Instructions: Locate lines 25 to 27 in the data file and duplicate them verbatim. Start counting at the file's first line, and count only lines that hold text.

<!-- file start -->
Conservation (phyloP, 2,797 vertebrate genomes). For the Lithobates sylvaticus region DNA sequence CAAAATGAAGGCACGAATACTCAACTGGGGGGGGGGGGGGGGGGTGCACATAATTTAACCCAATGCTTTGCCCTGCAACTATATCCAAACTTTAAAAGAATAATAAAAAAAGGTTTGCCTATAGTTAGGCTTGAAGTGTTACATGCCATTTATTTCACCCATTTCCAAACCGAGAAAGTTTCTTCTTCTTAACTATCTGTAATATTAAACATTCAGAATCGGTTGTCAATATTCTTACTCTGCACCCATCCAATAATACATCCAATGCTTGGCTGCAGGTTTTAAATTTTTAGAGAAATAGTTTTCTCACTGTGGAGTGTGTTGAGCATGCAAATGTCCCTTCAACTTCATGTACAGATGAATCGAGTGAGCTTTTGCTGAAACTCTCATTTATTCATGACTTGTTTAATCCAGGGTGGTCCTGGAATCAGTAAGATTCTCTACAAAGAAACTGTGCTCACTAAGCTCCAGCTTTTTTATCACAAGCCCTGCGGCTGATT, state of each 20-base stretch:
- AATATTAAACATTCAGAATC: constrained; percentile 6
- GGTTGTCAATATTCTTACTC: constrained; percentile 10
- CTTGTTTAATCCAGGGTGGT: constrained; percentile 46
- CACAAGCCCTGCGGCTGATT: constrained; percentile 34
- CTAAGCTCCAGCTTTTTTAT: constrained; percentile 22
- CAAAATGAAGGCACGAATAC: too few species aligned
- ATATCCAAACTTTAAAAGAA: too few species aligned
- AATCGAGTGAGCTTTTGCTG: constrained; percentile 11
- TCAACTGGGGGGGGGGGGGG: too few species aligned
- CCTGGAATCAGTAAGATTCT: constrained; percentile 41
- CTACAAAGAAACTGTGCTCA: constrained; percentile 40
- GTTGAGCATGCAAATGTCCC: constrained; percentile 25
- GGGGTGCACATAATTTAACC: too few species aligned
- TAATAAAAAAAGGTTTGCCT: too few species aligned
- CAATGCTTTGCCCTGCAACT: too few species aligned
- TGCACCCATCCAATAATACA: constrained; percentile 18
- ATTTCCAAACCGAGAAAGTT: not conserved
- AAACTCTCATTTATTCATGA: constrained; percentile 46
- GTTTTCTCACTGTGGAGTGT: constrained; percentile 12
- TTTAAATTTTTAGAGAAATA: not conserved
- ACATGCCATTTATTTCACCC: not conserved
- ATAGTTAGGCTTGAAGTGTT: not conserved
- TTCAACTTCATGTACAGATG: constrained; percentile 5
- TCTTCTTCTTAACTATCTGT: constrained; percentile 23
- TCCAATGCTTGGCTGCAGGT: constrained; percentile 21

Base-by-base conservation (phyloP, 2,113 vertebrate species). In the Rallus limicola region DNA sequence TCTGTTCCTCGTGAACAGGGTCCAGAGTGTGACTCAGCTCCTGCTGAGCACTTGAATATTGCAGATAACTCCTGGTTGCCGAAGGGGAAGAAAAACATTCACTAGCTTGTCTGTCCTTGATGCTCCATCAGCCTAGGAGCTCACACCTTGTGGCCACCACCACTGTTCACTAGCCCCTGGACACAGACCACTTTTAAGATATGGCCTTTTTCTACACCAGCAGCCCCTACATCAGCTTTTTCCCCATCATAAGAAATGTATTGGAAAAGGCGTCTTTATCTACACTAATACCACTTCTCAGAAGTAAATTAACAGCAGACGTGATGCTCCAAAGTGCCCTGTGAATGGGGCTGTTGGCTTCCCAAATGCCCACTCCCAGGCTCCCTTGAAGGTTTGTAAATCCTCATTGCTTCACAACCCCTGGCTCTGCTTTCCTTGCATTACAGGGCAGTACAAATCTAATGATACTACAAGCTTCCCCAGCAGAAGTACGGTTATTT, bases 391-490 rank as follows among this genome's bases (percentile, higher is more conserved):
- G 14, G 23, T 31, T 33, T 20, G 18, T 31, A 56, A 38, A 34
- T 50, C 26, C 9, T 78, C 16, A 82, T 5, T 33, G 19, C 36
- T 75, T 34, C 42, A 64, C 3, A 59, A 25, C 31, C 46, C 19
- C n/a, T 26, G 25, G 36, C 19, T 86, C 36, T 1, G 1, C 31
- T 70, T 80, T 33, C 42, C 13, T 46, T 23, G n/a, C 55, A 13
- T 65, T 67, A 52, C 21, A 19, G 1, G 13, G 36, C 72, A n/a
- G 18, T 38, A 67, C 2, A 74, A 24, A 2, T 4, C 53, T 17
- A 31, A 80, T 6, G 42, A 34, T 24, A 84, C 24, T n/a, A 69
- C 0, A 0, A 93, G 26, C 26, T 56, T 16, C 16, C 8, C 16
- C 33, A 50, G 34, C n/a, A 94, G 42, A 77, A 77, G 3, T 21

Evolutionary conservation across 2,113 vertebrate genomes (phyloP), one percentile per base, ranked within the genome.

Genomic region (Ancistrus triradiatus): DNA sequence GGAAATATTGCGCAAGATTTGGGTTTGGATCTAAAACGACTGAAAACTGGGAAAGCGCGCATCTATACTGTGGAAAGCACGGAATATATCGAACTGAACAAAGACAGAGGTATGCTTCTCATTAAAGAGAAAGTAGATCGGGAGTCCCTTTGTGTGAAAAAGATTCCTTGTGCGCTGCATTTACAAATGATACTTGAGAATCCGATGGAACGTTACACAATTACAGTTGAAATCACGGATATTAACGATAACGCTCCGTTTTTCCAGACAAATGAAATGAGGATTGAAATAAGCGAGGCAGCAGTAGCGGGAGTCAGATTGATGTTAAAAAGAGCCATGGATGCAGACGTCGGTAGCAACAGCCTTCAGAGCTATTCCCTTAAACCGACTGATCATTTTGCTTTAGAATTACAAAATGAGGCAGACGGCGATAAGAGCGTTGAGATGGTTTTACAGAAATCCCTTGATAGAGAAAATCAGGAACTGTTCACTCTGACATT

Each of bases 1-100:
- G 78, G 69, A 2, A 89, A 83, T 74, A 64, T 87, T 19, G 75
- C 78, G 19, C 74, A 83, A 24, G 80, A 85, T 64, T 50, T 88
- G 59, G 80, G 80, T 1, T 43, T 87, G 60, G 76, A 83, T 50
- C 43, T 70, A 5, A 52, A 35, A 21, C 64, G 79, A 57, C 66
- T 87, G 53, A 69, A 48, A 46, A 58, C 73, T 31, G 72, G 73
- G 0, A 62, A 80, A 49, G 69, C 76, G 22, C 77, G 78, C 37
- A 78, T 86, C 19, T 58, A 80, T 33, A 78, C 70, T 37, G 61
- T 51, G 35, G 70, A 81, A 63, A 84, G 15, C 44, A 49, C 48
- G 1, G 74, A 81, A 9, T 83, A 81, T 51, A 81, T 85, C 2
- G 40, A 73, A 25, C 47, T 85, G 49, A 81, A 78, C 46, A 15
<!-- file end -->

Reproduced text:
- TCTTCTTCTTAACTATCTGT: constrained; percentile 23
- TCCAATGCTTGGCTGCAGGT: constrained; percentile 21

Base-by-base conservation (phyloP, 2,113 vertebrate species). In the Rallus limicola region DNA sequence TCTGTTCCTCGTGAACAGGGTCCAGAGTGTGACTCAGCTCCTGCTGAGCACTTGAATATTGCAGATAACTCCTGGTTGCCGAAGGGGAAGAAAAACATTCACTAGCTTGTCTGTCCTTGATGCTCCATCAGCCTAGGAGCTCACACCTTGTGGCCACCACCACTGTTCACTAGCCCCTGGACACAGACCACTTTTAAGATATGGCCTTTTTCTACACCAGCAGCCCCTACATCAGCTTTTTCCCCATCATAAGAAATGTATTGGAAAAGGCGTCTTTATCTACACTAATACCACTTCTCAGAAGTAAATTAACAGCAGACGTGATGCTCCAAAGTGCCCTGTGAATGGGGCTGTTGGCTTCCCAAATGCCCACTCCCAGGCTCCCTTGAAGGTTTGTAAATCCTCATTGCTTCACAACCCCTGGCTCTGCTTTCCTTGCATTACAGGGCAGTACAAATCTAATGATACTACAAGCTTCCCCAGCAGAAGTACGGTTATTT, bases 391-490 rank as follows among this genome's bases (percentile, higher is more conserved):